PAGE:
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Posted October 25, 2018 by lgonzalez

Chicopee, Massachusetts, is on its way to better connectivity through a publicly owned network after all. Chicopee Electric Light (CEL) has announced that the municipal utility plans to develop a pilot program yet this year to experiment with business connectivity. If all goes well, they have a long-term vision to also serve residents.

Remember That Resolution You Introduced?

Last week, we reported that at a recent meeting, City Councilor Joel McAuliffe had presented a resolution seeking support for a municipal network. Rather than pass it, however, the council referred the resolution on to the Utilities Committee for further review. McAuliffe created an online petition to show his colleagues on the council that their constituents supported a publicly owned network.

According to local outlet The Reminder, as the issue of municipal connectivity became a hot topic, CEL decided it was time to release news of their plan to launch a pilot project.

CEL General Manager Jeff Cady said, “We’re a municipal utility and operate in the best interest of our stakeholders, the rate payers. We’re going to operate our Internet service in the same way. We’re going to start slowly, providing service to a handful of businesses to iron out any issues.”

Cady went on to tell The Reminder that, even though the feasibility study was a few years old, the data was still valid and CEL are close to finalizing their plans.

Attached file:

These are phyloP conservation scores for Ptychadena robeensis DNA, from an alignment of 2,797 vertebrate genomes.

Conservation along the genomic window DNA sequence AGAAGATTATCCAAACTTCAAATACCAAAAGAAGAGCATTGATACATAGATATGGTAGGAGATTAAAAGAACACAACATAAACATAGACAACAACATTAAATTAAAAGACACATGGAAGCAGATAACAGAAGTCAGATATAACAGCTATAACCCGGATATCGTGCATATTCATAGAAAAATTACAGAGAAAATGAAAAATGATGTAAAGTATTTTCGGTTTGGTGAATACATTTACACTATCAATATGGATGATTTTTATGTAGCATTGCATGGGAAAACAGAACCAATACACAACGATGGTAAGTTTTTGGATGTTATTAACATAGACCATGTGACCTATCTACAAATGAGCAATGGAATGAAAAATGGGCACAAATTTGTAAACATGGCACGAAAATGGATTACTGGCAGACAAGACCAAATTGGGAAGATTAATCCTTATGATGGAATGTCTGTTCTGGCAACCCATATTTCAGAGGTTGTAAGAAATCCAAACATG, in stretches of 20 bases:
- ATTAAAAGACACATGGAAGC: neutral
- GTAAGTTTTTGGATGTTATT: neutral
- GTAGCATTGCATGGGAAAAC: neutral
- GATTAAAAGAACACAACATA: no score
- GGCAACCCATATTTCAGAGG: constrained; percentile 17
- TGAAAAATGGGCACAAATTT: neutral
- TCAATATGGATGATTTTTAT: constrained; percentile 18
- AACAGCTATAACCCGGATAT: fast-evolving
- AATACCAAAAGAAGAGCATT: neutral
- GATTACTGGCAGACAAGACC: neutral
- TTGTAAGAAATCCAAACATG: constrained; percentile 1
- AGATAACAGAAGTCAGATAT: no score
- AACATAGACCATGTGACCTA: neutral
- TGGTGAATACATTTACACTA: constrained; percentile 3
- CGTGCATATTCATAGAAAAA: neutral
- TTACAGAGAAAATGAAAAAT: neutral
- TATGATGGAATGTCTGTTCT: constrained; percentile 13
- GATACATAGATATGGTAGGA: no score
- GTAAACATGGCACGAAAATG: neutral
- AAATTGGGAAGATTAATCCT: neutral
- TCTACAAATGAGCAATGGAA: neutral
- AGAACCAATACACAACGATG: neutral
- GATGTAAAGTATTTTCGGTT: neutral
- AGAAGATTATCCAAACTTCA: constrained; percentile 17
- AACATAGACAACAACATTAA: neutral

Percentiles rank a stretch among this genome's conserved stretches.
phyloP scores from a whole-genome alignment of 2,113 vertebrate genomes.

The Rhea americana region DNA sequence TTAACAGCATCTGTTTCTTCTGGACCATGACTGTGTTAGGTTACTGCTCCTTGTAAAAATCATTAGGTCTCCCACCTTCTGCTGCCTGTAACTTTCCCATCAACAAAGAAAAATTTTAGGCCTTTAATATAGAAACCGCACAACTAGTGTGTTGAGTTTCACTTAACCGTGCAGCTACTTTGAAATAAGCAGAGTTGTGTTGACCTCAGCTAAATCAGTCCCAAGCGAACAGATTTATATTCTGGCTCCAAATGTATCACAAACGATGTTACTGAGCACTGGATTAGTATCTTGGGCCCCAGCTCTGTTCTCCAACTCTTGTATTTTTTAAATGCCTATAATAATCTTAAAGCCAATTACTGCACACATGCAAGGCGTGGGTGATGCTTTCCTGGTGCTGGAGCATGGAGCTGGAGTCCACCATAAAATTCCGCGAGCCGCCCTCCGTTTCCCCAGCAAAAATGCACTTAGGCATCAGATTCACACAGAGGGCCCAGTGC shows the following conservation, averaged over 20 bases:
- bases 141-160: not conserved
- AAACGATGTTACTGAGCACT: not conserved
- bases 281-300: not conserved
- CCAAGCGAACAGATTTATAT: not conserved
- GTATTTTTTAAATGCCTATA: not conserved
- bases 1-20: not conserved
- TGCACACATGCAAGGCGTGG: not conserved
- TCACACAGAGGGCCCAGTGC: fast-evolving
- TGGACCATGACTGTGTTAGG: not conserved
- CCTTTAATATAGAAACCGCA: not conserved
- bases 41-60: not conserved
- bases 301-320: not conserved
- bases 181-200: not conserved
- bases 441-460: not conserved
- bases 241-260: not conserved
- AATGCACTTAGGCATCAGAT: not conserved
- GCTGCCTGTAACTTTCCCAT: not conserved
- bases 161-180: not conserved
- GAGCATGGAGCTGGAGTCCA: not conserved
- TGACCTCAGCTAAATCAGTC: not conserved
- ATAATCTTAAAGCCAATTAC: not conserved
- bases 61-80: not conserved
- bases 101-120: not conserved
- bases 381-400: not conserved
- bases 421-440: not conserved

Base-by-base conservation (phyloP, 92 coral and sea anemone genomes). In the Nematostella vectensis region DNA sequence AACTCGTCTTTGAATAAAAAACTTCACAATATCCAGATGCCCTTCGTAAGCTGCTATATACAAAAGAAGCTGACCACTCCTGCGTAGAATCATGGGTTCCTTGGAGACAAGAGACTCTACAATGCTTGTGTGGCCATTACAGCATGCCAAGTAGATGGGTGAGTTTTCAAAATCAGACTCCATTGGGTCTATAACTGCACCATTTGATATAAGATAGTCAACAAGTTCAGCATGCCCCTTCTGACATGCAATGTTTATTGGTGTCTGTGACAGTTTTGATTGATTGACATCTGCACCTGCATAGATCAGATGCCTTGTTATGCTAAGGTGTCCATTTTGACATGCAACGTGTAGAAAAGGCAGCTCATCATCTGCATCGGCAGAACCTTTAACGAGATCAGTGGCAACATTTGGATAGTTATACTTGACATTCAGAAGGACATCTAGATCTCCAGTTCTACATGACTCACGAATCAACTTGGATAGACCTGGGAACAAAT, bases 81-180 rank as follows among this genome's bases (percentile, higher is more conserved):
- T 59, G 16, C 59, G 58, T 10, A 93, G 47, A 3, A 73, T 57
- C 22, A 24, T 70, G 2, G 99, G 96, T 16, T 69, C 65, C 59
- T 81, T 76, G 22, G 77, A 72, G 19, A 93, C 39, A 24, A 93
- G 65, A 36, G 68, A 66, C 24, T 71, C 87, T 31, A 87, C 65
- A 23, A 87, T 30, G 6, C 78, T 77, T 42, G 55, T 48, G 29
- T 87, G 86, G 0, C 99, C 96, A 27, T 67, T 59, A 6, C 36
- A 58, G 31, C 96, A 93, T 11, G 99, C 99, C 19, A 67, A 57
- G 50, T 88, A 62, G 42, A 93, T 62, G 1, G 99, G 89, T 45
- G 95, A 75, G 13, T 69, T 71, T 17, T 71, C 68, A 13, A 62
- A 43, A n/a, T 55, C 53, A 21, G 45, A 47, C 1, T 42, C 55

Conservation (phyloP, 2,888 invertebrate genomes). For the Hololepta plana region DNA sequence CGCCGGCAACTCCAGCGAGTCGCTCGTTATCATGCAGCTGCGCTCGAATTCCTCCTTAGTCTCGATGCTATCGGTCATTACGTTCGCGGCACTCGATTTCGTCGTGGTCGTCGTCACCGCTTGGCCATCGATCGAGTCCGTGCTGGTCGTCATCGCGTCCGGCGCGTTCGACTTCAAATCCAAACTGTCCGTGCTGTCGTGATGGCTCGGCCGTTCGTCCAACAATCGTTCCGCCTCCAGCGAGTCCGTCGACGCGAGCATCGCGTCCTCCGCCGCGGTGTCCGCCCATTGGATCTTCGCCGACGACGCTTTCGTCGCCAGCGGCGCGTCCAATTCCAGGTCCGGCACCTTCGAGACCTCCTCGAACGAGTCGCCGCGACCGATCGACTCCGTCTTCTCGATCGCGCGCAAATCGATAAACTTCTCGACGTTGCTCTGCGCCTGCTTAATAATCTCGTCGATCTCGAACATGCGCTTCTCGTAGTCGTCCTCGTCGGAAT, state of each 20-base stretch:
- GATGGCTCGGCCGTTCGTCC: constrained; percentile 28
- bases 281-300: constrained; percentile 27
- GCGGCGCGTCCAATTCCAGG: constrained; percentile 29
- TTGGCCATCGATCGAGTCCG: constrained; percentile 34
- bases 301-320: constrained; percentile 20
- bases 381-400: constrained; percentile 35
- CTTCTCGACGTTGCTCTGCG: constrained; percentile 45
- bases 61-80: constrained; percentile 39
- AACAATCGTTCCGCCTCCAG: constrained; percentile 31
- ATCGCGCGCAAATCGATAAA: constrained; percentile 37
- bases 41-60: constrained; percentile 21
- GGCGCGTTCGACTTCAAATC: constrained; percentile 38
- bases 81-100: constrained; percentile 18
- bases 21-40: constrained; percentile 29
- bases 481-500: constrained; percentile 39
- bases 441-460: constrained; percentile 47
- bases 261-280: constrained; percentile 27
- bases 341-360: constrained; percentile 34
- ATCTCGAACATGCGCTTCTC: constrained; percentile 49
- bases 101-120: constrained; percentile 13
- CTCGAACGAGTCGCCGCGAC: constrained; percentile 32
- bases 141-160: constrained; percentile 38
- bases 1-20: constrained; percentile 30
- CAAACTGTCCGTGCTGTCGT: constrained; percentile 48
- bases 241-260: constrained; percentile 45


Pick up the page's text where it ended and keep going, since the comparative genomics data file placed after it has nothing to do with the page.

CEL has already decided on a name for the service: Crossroads Fiber. The network will be deployed in phases, with businesses closest to existing fiber assets scheduled to be the first for connection. Approximately 70 percent of businesses in Chicopee are already near the community’s existing fiber and some are already receiving service through an agreement between CEL and Holyoke Gas & Electric. Once the initial pilot project is completed and CEL has had a chance to discover and resolve any issues, they anticipate expanding the pilot area in 2019.

Residents Won't Have to Wait Too Long

Cady said that CEL envisions a similar pilot project for Crossroads Fiber residential Internet access in the summer of 2019. The service...

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Posted September 25, 2018 by lgonzalez

Great Lakes Energy (GLE) in Michigan decided in late 2017 to approve a plan to incrementally deploy Fiber-to-the-Home (FTTH) to cooperative members, beginning with a pilot project in Petoskey. This week, Vice President of Communications, Marketing and Energy Optimization Shari Culver from GLE joins Christopher to talk about what could possibly become the largest FTTH project in the state.